fnkwp at aurora.alaska.edu
Sat Dec 18 07:22:51 EST 1999
John Shuey raised an interesting point:
> Yes, salmon have higher reproductive "potential" than do bears, but only
> in optimal years, when they do better than replace themselves.
> The argument that 99.99% of all salmon die is true from egg to adult
> only - yet applied to adults where breeding success in a stable population
> probably approaches 75%.
> In many ways, this is the invalid argument that we he[ar] over and over
> again with regard to collecting adult insects. To me the logic (and
> theoretical underpinnings) of the argument seem invalid at best.
I suspect that for many insects, what John refers to as 'optimal years'
are the norm. For example, consider the two cases recently when the numbers
of adult butterflies in the taiga in the Fairbanks area crashed. In one
case the aftereffects of the volcano in the Philippines reduced most species
here to around 10% of their normal levels. In the second case a _major_
outbreak of yellowjackets knocked the numbers down to about 2% of normal.
In the first case, normal numbers were re-established the following summer.
In the second case, it took two summers to recover. Nothing like that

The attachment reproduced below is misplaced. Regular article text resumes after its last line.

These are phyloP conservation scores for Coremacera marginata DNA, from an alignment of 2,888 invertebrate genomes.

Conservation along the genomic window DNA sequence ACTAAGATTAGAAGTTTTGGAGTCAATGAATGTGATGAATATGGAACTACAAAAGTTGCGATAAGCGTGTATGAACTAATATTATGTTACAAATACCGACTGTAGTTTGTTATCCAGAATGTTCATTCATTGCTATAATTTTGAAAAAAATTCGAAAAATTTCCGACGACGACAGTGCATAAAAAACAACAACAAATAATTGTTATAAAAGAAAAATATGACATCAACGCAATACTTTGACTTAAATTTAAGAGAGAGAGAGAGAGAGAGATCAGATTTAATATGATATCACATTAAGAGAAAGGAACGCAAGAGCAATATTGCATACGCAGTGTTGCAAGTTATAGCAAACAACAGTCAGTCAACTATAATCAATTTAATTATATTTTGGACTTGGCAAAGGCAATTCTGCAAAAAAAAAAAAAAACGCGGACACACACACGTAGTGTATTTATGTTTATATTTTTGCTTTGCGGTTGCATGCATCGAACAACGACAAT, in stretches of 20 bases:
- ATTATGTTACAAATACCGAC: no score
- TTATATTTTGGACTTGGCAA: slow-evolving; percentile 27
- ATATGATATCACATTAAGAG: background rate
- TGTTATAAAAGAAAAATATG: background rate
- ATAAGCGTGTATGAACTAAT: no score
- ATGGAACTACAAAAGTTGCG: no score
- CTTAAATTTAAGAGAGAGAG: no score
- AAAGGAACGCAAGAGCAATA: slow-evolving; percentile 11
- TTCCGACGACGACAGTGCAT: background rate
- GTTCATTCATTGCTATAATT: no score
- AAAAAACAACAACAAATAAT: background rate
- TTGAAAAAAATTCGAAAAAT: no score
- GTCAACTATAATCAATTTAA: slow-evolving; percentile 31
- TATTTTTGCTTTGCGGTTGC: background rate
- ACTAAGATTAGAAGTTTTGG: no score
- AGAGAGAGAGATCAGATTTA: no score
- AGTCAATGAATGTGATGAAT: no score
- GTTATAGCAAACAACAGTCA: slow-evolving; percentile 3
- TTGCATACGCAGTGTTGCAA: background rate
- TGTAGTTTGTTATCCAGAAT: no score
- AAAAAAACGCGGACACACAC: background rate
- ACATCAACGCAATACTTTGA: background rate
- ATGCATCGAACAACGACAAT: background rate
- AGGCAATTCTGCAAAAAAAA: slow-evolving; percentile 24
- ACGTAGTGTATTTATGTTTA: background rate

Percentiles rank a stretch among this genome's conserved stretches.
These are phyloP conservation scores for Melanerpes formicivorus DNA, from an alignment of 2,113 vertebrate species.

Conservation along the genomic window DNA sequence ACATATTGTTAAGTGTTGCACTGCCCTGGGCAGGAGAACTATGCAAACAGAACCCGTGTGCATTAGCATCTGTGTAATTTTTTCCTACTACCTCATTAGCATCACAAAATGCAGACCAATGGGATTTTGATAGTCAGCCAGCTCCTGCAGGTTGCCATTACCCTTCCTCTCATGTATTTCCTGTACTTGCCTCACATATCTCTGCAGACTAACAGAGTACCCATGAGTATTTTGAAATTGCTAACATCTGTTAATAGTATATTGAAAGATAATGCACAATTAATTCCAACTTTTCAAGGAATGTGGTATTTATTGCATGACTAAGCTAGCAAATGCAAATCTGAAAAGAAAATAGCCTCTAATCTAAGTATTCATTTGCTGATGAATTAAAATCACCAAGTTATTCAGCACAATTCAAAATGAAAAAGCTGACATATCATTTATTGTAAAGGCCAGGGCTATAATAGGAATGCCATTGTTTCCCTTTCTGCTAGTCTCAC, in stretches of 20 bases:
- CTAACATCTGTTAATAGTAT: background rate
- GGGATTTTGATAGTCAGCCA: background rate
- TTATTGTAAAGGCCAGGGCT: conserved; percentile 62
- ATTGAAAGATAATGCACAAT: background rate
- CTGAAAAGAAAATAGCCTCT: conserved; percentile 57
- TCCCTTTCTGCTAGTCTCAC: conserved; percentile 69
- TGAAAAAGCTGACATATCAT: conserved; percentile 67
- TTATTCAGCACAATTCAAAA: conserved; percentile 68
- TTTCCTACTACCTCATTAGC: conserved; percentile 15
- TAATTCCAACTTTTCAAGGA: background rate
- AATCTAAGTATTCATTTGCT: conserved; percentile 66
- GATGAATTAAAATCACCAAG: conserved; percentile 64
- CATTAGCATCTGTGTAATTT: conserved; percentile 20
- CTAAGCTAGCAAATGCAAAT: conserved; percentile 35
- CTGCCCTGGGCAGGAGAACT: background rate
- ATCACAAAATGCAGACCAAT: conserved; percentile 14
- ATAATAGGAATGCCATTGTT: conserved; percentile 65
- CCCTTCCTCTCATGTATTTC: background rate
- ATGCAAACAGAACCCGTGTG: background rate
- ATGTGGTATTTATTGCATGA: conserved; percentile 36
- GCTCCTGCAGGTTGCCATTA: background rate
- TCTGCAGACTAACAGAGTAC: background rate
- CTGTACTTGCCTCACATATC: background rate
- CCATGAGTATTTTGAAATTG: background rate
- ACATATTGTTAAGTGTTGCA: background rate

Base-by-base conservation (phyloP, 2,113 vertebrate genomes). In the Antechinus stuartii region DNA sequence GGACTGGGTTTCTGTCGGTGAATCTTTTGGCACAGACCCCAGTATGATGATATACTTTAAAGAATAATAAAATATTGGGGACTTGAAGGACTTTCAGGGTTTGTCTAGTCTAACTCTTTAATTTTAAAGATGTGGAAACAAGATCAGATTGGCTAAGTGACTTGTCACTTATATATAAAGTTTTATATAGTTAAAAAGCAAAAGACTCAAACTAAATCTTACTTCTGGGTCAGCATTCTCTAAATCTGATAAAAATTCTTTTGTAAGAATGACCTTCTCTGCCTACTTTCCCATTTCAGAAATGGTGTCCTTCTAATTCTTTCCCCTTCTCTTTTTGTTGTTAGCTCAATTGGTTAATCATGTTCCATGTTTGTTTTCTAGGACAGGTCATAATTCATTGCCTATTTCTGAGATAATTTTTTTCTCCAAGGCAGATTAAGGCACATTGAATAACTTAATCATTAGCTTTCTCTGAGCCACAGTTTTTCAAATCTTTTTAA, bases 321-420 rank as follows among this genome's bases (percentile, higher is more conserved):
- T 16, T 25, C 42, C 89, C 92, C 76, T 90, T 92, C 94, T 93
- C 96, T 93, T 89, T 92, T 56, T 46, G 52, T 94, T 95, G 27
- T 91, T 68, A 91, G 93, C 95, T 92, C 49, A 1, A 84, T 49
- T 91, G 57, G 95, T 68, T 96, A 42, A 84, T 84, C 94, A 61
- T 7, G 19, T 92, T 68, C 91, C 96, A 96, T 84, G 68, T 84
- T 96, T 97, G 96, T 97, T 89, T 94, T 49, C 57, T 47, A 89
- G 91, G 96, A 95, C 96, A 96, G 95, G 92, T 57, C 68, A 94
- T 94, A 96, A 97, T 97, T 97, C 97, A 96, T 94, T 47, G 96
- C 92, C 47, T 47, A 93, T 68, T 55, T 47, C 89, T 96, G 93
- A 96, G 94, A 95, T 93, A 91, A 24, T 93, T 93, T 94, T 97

could happen with bears!
Of course, the mortality in both these cases occurred during early
stages, not as adults. Nonetheless--there were indisputably very few
adults around, and yet the population recovered rapidly.
As far as _collecting_ adults goes--note that in many (not all)
cases one tends to collect more males than females. Removing male but-
terflies has little effect, except insofar as it reduces the depth of the
local gene pool, as long as some are left.
An experiment done back in the 60s showed that the same thing
happened when the number of larvae was _increased_ by a large factor--
two summers later the number of adults in the colony was back on the
pre-existing curve of decline.
It's true that a paper by Ehrlich indicates that light collecting
pressure on a small, isolated colony may have deleterious effects on that
colony--but not on other such colonies in the region. On the other hand,
last summer I found that _Parnassius eversmanni_ is doing fine on Keno
Hill (YT) after having heard stories of how a party of Japanese collectors
had supposedly almost wiped them out. And my own observations on Murphy
Dome (near Fairbanks) show that at least some isolated populations can
survive decades of light-to-moderate collecting. The logic and theory
may be invalid, but in practice butterflies (in healthy habitats) can
stand collecting. (Which is what one might expect, considering the annual
take of far less resilient organisms like caribou and moose that can
occur up here from a more or less stable population.)
Things may be different when formerly healthy populations are im-
pacted by habitat destruction. Given good habitat, however, I doubt that
reasonable levels of collecting are a problem for most butterflies or moths.
fnkwp at uaf.edu
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